An intermittent series in which I repost statements of great truth found around the web. Today’s installment will be no surprise to those who know me. From last week’s Ask the Pilot column in Salon:
Editors and fact checkers will go to the ends of the earth to verify certain details — God forbid a writer get the birth date wrong of some obscure 18th century philosopher. But why is it that aviation references commonly slip through the cracks? Time and time again writers get it wrong, and nobody seems to care. Consider the New Yorker, arguably the most prestigious magazine in the country. In the latest issue, in a “Talk of the Town” piece, editor David Remnick speaks of New York Mayor Michael Bloomberg’s “Falcon 9” private jet. There is no such thing as a “Falcon 9.” There is, however, a Falcon 900. Did somebody drop some zeroes?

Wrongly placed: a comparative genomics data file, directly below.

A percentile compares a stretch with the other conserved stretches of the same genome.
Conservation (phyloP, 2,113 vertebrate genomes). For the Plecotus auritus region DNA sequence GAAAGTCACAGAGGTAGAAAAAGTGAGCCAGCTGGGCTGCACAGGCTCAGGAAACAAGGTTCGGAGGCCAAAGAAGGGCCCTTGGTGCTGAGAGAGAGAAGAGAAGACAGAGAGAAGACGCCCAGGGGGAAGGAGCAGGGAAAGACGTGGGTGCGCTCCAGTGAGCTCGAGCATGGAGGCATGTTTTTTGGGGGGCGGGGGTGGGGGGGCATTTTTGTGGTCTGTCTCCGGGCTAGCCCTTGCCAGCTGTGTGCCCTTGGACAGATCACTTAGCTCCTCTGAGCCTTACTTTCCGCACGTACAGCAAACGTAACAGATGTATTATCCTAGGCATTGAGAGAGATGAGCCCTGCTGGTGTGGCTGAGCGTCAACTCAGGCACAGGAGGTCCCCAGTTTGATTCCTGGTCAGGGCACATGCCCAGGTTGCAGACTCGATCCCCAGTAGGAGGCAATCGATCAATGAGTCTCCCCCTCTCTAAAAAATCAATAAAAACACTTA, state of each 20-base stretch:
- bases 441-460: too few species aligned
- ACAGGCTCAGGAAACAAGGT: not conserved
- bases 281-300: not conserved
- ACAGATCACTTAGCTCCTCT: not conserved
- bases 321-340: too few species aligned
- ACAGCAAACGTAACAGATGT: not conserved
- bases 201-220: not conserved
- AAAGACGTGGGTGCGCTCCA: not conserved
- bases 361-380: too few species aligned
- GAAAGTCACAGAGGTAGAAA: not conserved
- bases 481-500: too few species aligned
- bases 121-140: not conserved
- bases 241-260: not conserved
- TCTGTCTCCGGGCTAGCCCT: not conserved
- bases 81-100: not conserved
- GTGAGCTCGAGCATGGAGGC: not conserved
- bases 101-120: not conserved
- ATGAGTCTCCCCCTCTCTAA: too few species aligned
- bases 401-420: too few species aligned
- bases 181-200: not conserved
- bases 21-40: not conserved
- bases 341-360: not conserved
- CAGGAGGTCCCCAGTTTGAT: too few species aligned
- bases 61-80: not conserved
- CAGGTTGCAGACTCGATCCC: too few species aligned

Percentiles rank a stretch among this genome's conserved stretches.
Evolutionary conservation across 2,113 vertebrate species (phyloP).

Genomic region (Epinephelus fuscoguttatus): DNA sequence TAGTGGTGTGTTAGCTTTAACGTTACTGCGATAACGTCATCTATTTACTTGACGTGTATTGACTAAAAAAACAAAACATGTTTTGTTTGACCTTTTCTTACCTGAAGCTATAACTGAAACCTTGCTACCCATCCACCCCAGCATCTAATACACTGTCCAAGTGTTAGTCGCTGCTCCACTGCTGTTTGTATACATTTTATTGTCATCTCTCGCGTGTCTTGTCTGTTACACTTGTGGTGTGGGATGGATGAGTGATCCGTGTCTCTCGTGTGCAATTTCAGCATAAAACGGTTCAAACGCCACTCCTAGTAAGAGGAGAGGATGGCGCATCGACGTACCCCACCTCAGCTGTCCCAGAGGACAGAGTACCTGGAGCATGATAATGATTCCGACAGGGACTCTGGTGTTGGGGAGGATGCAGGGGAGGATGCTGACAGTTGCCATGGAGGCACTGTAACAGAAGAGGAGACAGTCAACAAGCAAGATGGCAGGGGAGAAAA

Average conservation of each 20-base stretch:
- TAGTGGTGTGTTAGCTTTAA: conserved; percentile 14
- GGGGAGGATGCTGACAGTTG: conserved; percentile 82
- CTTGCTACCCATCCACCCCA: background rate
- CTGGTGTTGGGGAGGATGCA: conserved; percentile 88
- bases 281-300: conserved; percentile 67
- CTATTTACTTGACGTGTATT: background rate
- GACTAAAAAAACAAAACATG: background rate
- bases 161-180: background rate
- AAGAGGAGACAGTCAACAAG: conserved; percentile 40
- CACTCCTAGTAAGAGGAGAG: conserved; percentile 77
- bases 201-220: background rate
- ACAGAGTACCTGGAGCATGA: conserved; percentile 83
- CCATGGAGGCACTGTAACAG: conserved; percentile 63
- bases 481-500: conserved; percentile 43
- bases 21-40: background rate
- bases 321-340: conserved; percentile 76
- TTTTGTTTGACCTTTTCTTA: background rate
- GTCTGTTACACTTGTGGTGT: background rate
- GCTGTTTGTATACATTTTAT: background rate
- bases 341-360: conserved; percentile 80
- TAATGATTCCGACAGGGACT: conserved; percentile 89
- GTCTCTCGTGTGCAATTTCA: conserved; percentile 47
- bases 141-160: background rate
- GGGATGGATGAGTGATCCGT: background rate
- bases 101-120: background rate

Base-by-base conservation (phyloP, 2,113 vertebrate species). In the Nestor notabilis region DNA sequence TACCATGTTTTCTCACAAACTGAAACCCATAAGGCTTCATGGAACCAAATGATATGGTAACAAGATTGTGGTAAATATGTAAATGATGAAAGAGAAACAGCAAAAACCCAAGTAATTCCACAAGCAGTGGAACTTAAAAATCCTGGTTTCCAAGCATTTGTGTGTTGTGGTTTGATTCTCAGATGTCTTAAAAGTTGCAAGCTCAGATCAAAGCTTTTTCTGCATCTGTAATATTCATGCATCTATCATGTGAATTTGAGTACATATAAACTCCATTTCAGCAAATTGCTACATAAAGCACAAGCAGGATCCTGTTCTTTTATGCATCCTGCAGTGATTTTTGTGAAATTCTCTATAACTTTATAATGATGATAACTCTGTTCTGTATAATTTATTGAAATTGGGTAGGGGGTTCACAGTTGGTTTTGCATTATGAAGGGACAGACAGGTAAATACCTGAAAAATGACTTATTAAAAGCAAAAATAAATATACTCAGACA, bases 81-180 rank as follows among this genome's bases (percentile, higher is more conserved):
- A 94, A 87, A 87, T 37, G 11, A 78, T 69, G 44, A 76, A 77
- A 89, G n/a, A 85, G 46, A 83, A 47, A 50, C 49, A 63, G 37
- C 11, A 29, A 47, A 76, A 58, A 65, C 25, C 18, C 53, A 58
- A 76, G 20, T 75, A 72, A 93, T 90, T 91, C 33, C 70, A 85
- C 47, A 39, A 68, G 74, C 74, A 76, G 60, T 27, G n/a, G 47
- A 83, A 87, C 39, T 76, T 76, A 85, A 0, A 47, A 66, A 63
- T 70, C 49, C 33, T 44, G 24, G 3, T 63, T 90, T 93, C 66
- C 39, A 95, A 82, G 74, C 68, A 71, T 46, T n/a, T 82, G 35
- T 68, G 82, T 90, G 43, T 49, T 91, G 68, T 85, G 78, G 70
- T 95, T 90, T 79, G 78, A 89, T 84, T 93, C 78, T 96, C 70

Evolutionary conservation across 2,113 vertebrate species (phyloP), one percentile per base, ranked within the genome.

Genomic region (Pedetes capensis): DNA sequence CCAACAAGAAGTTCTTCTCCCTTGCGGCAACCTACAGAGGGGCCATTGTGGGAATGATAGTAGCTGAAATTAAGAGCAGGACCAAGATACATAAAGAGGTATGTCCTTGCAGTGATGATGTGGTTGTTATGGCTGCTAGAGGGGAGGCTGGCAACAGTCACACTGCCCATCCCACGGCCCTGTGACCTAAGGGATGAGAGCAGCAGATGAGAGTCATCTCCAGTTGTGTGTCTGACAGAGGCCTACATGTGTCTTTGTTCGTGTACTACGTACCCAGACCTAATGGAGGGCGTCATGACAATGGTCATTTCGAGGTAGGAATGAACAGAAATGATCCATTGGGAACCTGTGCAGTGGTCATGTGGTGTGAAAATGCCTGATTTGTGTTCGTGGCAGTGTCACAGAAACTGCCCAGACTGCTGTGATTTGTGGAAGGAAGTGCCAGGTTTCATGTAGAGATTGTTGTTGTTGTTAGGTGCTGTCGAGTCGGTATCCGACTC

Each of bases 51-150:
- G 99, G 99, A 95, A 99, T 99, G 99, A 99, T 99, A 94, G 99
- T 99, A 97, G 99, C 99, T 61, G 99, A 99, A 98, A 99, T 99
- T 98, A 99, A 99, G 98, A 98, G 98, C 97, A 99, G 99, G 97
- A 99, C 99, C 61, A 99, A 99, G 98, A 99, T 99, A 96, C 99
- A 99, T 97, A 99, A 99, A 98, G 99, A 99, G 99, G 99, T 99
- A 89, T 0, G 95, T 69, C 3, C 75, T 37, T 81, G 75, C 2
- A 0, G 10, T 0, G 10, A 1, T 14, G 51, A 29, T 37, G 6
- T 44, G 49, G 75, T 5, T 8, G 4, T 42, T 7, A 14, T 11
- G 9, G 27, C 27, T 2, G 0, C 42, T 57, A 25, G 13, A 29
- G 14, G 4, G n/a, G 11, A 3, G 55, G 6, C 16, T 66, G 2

This is so true. Major newspapers and magazines, the sorts of places that would indeed assign a fact checker to nail down every important fact in an article, make profound mistakes about aeronautic terms all of the time. In days gone by, I guess I can see how this happened, but it is so easy now to find an enthusiast on the internet who would provide all of the information a person would need for free.
Regarding yesterday’s British Airways crash at Heathrow Airport, I have noticed that every new outlet has correctly identified the type of plane as a 777. I think this has much more to do with the fact that this crash is the type’s first hull loss in twelve years of service than the start of any new trend towards accuracy among the media.
Previously on couldn’t agree more: Coca Cola’s rebranding